As people become stressed they internally perceive the stakes to be higher. In turn, people tend to transition into a self-protection mode (either physically or professionally) – this is seen particularly in the military where individuals are assessed routinely on their technical skills and their ability to operate complex/complicated systems under trying circumstances. As a result, people rearrange the way they ask their questions in such a way that they begin with the justification before asking the question. You might have experienced this before when someone opens with a massive preamble about a problem and all they really wanted was to ask for something simple like a signature for something you already knew about. This is the same issue on a graduating scale.

On one such occasion I was helping run operations in a large scale military exercise. A person (whom I have the highest respect for, particularly their technical ability and their integrity) was ten minutes into a ramble and unbeknownst to them – time from my perspective was very short! I had to ask directly:

“What is the thing that you want?”

They looked at me somewhat shocked as to the bluntness of the question, but I continued,

“If you had to describe in 50 words or less how I can help you best, what would you say? As I have to leave for a meeting.”

Their reply – priceless.

“Can I borrow your computer for a couple of minutes.”

My reply – and a quick pat on the back later.

“No worries”.

Our relationship since that time has never been better. There was no massive social blunder, no awkwardness, just professional courtesy. Since that time, it dawned on me – how many hours of other people’s busy lives I have needlessly wasted by asking questions in the wrong way.

In certain circles within Defence, a technique called Bottom Line Up Front (BLUF) is utilised. It directly addresses this problem – it formally requires the individual to rearrange their correspondence in such a way that the question is the first line read on the document, brief or presentation.

BLUF Example:

I seek approval to move item X to area Y?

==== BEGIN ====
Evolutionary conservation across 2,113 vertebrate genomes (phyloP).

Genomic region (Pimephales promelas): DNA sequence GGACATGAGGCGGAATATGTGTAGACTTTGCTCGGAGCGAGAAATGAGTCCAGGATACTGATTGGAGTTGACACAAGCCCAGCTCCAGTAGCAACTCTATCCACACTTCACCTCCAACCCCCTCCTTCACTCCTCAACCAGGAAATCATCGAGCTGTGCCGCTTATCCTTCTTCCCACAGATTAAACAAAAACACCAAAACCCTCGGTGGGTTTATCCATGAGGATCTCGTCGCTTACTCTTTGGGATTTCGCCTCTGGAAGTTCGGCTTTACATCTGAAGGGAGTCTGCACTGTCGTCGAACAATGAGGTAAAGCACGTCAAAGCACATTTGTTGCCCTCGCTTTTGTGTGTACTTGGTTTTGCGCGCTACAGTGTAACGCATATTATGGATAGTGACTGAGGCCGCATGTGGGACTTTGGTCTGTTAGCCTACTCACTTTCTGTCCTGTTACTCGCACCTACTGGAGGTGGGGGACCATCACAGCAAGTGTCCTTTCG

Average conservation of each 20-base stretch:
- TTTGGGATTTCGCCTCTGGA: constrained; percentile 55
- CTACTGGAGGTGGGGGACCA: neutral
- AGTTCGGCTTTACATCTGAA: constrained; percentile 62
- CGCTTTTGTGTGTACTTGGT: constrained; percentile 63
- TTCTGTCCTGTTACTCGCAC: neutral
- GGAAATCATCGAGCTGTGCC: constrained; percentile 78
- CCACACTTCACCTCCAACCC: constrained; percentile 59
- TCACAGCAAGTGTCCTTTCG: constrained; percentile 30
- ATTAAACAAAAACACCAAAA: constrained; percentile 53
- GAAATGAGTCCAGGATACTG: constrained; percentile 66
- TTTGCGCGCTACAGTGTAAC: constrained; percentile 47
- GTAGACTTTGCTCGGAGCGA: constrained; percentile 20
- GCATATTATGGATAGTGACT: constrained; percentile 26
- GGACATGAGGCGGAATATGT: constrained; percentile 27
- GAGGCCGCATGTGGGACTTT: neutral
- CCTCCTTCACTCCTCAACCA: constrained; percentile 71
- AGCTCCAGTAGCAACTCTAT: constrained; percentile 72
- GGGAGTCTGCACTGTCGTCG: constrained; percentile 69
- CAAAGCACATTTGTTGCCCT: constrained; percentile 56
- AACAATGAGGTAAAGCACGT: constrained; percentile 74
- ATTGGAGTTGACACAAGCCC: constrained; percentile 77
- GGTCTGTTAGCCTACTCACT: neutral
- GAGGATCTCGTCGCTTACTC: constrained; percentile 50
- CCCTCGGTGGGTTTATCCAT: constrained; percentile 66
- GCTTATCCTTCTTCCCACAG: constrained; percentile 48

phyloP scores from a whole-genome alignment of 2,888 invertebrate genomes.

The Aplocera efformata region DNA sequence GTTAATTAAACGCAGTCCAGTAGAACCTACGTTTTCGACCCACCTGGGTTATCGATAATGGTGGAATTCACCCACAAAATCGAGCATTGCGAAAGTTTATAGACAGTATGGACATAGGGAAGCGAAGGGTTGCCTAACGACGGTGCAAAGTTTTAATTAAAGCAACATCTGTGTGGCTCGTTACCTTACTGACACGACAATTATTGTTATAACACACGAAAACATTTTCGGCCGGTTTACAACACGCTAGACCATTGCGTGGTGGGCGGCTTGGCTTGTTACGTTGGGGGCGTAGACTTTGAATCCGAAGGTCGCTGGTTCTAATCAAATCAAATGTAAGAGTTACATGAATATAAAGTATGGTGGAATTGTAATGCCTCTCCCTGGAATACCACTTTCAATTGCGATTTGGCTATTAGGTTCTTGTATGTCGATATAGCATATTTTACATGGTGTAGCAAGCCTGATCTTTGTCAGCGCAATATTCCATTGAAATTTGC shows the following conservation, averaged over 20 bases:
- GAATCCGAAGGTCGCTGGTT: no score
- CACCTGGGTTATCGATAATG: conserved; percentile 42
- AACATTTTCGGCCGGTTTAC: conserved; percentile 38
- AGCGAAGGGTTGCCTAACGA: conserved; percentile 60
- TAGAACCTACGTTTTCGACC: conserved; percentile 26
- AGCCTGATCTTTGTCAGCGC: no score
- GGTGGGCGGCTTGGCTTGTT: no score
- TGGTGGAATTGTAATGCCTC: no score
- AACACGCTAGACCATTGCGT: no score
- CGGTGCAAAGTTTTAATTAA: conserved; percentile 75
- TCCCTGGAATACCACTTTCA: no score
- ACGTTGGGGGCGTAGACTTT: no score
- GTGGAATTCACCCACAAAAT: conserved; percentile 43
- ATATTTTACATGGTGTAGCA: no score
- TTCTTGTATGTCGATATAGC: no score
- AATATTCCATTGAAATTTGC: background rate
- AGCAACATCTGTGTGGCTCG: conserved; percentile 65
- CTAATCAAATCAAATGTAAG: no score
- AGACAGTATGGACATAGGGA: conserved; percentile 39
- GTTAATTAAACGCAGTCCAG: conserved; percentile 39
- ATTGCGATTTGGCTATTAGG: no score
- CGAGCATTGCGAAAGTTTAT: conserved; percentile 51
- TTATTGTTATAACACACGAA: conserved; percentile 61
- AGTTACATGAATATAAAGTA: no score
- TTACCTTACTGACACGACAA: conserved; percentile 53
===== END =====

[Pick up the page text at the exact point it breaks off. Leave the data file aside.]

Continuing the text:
Justification:

  1. The item needs to be serviced
  2. Replacement items are inbound
  3. The item will no longer work with system Z which will be introduced in June.
  4. Etc.

The result is the decision maker is queued towards the problem early, and can actively consider the justifications without getting lost in the data.

Please note, when I refer to direct questioning, I am not implying one has to be rude, or unapproachable – quite the opposite. I am suggesting that a strong team with well rehearsed lines of communication should be able to circumvent the need to talk unnecessarily in times of extremis, or high stress. Team members should be confident in asking questions directly, and leaders should be comfortable in their team members’ abilities. Those teams that can achieve this level of operational ability are routinely the same that outperform their competitors.

Now I am not suggesting that Nirvana can be reached in terms of perfect communication, but I would suggest that there are certain things we can do at our level to improve our communication when it counts the most:

  1. Think before you communicate – What is it you want? Be prepared to explain why if they ask. Rehearse your question and answer.
  2. Don’t be afraid to ask the direct question – ‘What is the thing you need from me?’ or ‘Please describe exactly what you see me doing to help you?’
  3. Train your personnel – Encourage people to be confident enough to ask direct questioning.
  4. As a leader, be approachable and explain your intent – If you have to ask someone to be direct with their question also explain that you are not being rude and you appreciate direct questioning as it helps you problem solve more efficiently.
  5. Reinforce the correct behavior.

In my own experience, I have seen this work very effectively. Not just within Defence but across a multitude of different agencies. By cutting out the white noise I think I have significantly improved the way in which I communicate. My team members have also adopted the same line of questioning, to a point where it has become habitual. Give it a try!

We have taken many of these lessons and incorporated them into The Eighth Mile Consulting.

We’d love to hear your thoughts in the comments below.